Mike Willison
 
October 27, 2014 | Mike Willison

Do more by doing less

A recent restaurant visit proved to be a profound exercise in archaeology when faced with the vast hieroglyphics of the cocktail list. It had been crafted, curated, locally-sourced, painstakingly-procured, and whimsically presented by the list’s adorable docent, of course. Ingredients were pre-prohibition, pre-Pasteur, and pre-historic, all obtained with the aid of a grizzled, old shaman at no small amount of risk to the establishment’s ingredient farmer, and they had bottles of Pappy Van Winkle that you could look at, and one you could pay to smell.

Cynicism aside, the list was filled with baffling details. Each drink was built upon the general theory that a very many bizarre things could be mixed together to make one very good thing. Further, their particular bailiwick was the mystifying use of Things We Turned Into Other Things™; things such as: “Hood Strawberry and mint-infused Mosel Riesling gelée powder” (powder!) and “Hay smoked watercress and endive gin distillate”. All of this is true. Now, this is very inventive, I grant you, and this probably tastes very good. Probably (maybe).

I am not in the habit of squishing any creative endeavor, and these creations could very well be a good thing in and of themselves, however, when a laundry list of aromatic liqueurs, tinctures, oils, and curlicues of exotic flora are added, then shaken or stirred over an ice cube carved out of Pleistocene glacial remains, and snuggled into a 1890’s coupe, it is precious beyond precious. It’s like watching a soccer riot; so much is happening but you can’t really pick any of it out and then the stadium collapses. A far cry from spirit, sugar, water, and bitters.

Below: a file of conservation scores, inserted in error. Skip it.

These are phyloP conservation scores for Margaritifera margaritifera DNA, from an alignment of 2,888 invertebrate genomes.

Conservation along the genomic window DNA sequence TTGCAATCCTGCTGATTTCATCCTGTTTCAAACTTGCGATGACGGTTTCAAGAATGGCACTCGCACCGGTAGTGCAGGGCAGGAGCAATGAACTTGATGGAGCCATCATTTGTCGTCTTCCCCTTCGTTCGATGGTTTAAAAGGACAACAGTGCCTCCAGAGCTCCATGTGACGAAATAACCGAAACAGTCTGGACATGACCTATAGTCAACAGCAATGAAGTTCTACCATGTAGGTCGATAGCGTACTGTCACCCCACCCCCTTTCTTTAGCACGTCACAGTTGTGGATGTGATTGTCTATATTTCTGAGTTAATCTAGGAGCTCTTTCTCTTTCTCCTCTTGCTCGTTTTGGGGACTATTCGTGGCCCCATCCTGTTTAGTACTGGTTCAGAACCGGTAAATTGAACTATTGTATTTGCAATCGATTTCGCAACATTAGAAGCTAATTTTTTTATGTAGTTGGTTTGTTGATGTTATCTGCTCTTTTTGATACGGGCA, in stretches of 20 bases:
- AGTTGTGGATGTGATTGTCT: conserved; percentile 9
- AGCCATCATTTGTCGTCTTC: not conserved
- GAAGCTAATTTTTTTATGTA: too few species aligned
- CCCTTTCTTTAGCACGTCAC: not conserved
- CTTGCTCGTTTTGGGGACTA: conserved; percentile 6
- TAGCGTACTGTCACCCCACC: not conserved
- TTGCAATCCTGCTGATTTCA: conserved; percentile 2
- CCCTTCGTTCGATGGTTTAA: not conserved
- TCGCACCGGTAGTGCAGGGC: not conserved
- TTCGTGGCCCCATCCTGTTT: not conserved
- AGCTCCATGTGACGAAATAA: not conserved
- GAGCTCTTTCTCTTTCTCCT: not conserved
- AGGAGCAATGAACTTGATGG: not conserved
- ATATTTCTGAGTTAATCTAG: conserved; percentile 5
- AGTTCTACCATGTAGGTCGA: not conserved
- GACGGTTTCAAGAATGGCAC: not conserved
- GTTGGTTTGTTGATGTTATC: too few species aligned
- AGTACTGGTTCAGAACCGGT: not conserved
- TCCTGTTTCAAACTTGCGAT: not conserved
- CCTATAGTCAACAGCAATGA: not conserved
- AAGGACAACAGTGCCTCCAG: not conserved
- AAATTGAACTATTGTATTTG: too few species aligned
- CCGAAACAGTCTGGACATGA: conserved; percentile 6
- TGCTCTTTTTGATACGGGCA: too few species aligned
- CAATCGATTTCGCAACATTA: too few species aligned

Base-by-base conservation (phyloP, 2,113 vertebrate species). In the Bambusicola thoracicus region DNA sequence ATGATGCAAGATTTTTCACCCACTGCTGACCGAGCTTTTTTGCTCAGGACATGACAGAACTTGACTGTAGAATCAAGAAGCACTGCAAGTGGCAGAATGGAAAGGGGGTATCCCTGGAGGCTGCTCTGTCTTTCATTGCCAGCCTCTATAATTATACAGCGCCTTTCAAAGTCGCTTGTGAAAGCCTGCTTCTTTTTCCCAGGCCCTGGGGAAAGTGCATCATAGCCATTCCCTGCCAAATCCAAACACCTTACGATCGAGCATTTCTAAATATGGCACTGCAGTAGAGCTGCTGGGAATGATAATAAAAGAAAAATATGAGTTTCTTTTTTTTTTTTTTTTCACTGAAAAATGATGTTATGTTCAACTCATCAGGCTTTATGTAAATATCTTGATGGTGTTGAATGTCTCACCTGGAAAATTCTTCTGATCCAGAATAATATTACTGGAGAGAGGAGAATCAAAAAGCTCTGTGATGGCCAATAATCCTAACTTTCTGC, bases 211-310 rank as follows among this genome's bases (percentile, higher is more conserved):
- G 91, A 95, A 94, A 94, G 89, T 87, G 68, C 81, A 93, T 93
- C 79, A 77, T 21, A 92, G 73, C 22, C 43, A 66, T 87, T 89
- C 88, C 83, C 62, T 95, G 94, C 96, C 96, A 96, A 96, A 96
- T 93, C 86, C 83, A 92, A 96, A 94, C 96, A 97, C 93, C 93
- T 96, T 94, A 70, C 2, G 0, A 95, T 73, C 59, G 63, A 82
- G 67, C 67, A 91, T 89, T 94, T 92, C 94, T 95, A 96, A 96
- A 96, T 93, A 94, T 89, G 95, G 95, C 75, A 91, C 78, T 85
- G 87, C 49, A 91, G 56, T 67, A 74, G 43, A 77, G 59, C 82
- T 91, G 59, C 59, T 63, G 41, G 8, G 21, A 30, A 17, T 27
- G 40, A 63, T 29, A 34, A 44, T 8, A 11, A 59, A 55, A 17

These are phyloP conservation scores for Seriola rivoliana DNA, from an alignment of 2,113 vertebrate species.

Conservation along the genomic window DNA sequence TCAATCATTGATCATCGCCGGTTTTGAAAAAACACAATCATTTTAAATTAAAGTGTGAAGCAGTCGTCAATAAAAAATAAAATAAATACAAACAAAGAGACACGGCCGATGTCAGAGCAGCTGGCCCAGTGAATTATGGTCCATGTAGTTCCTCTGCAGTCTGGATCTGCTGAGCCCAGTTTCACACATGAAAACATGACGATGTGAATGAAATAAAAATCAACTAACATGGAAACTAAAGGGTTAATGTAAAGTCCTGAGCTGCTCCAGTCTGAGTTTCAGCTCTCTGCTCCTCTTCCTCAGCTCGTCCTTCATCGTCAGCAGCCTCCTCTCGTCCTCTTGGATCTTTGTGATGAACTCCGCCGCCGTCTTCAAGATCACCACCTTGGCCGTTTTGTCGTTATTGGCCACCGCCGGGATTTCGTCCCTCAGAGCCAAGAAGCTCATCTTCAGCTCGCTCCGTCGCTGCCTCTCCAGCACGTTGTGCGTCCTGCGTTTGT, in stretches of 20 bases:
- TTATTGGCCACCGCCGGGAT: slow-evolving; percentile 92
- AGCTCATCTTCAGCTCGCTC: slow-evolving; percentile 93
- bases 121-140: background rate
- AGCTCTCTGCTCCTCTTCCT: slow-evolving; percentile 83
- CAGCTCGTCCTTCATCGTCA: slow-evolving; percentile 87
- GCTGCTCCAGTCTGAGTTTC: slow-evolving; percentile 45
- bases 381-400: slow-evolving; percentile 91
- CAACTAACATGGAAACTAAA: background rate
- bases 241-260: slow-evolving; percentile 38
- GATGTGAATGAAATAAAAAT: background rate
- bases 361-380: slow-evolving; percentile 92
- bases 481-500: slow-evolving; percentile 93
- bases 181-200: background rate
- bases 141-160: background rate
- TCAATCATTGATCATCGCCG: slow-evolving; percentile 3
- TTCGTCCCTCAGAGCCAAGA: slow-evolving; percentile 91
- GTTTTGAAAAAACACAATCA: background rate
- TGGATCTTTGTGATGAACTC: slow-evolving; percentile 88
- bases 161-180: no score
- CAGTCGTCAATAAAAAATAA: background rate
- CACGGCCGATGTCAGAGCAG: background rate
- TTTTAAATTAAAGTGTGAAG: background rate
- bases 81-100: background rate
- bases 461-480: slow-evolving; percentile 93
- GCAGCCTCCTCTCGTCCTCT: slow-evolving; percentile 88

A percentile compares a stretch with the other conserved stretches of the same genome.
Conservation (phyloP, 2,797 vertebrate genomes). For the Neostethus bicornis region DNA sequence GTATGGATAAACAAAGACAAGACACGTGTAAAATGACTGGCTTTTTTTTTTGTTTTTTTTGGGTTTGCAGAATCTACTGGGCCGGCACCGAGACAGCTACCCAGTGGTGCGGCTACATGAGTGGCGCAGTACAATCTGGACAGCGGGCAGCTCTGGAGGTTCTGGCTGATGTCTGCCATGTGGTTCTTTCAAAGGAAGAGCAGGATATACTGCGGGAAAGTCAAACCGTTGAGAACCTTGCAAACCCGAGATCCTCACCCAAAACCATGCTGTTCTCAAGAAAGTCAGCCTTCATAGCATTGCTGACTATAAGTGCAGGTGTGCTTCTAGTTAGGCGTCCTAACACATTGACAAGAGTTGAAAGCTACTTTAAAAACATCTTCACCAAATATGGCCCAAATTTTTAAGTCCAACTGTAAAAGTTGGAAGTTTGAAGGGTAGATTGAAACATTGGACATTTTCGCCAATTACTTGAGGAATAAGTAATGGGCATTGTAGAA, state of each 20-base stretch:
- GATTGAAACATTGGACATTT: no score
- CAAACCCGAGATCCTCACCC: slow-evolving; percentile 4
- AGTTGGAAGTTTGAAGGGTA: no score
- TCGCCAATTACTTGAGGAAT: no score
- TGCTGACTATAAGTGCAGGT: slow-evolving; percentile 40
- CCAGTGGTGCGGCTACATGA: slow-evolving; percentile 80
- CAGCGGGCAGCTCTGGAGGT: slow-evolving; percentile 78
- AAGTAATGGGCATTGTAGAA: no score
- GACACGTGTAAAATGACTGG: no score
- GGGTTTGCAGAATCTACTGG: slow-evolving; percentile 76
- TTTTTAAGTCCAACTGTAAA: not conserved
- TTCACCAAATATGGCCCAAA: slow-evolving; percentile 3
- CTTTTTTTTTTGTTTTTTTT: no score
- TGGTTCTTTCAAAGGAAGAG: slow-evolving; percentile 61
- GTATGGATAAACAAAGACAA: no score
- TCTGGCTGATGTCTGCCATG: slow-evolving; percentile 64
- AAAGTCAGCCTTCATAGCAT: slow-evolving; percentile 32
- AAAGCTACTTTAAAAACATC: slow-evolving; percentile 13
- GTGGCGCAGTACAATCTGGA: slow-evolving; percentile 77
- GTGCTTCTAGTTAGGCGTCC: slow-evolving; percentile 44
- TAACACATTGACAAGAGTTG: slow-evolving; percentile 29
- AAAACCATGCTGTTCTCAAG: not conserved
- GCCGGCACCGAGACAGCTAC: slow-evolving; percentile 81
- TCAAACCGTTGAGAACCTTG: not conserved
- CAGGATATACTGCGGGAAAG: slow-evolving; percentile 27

Call me old-fashioned, but I really don’t think making a drink with 25 ingredients, transmogrified into superhero versions of themselves, despite their impeccable provenance, is a thing that is or can be good. In fact, what rankles me the most is that many of these ingredients, such as wine, spirits, and bitters, have already been painstakingly curated and Turned Into Other Things™ for you! How very novel. A wine, beer and spirits list that is tight, clean, well-chosen, cozy, and a bit edgy is a thing of beauty when done right. When done wrong, dinner lasts a century.
 

Time Posted: Oct 27, 2014 at 9:50 AM
Carrie Kalscheuer
 
October 21, 2014 | Carrie Kalscheuer

What makes us different

This past summer, we hosted several Linfield College students enrolled in a year-long program called the Oregon Wine Industry Experience. After touring the facility, the students were introduced to our wines and our people. As the last stop of their two-month introduction to the industry, filled with many winery and vineyard visits, tastings and tours, we had our work cut out for us. What hadn’t they already learned?

As the largest winery in Oregon, we need a large staff. More staff routinely leads to more segregated teams, a problem I hear about from many of my colleagues in the industry. So, what makes us different? Here at A to Z, we know that to be successful, we need to work together; we need to form bonds and relationships between teams, and to keep those connections healthy and vibrant in order to keep our winery healthy and vibrant. It is this collaboration that stands out to me when talking about our individual responsibilities with the Linfield students – all of us know what each other does and we interact multiples times a day, necessarily.

It’s always fun to show off our winery! It is a continually growing facility that has a deep history. But hosting the Linfield students reminds me that at the end of a rich summer program, when they’ve seen a great many facilities, there will still be something they haven’t heard – how to run a successful winery while keeping a staff of 50 engaged, happy, productive and together.

Time Posted: Oct 21, 2014 at 9:49 AM